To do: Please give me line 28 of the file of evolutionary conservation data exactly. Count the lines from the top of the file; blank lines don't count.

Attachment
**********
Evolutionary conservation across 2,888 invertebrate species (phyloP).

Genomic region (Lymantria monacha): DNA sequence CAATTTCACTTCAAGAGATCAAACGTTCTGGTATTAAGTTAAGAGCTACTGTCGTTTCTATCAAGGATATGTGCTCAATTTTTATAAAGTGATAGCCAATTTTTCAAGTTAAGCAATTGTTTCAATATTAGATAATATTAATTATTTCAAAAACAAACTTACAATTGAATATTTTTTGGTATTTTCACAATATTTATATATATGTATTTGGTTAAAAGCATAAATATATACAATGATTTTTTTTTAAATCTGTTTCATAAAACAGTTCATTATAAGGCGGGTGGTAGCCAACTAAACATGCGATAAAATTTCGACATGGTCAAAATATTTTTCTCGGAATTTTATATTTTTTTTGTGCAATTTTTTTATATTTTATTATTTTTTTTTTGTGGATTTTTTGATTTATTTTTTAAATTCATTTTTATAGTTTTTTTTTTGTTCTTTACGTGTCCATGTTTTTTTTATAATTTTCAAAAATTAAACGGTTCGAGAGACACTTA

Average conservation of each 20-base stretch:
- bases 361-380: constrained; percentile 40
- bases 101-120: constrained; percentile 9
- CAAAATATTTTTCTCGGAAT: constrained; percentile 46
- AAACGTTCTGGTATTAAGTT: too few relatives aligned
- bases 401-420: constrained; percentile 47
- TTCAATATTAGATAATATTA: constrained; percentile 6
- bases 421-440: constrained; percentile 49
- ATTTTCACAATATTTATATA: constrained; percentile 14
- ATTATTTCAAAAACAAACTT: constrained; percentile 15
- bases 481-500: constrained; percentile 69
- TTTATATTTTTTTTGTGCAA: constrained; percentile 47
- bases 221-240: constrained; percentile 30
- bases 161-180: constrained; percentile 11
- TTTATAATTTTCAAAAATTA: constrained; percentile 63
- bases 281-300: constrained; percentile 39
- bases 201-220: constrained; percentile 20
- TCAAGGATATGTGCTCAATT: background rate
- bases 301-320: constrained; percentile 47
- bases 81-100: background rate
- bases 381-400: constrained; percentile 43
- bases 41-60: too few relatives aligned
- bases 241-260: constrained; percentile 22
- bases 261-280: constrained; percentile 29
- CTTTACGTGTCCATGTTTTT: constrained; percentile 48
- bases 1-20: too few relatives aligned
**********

- bases 1-20: too few relatives aligned